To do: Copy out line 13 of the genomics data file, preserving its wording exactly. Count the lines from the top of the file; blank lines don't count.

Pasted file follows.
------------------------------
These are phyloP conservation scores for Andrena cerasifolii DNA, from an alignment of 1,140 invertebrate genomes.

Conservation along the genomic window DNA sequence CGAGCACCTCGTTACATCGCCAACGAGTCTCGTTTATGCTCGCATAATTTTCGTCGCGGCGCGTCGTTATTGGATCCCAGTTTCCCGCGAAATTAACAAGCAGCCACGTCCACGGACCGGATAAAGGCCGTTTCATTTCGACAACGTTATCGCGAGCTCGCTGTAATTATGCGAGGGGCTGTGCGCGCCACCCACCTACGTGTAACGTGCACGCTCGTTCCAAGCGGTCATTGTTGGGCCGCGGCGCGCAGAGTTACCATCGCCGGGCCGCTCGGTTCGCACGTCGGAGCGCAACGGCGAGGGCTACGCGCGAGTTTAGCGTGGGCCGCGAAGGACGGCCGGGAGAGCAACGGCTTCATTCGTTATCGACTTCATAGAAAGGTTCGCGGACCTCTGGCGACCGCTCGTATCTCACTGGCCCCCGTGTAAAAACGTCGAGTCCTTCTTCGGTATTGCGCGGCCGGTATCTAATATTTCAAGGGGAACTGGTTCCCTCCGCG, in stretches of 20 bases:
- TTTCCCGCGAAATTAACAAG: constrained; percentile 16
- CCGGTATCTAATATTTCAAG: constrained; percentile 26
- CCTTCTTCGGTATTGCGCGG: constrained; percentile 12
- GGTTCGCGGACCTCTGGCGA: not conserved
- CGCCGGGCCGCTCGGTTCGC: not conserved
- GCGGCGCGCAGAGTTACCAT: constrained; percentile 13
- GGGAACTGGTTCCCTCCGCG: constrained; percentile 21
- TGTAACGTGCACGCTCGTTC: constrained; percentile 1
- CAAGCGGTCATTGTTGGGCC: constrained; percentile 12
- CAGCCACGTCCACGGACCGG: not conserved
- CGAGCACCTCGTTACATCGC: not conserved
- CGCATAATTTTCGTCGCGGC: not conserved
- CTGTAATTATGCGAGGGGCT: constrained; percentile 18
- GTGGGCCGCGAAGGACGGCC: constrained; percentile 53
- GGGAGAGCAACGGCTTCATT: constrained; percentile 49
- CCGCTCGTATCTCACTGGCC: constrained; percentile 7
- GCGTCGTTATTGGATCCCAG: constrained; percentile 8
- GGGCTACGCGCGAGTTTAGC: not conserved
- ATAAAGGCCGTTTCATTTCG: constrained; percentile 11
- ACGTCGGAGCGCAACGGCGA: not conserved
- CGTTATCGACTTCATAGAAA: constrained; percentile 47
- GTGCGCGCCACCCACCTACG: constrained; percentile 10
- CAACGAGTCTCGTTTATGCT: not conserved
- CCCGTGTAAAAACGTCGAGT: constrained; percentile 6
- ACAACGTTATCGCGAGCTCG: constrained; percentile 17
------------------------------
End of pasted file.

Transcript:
- CGAGCACCTCGTTACATCGC: not conserved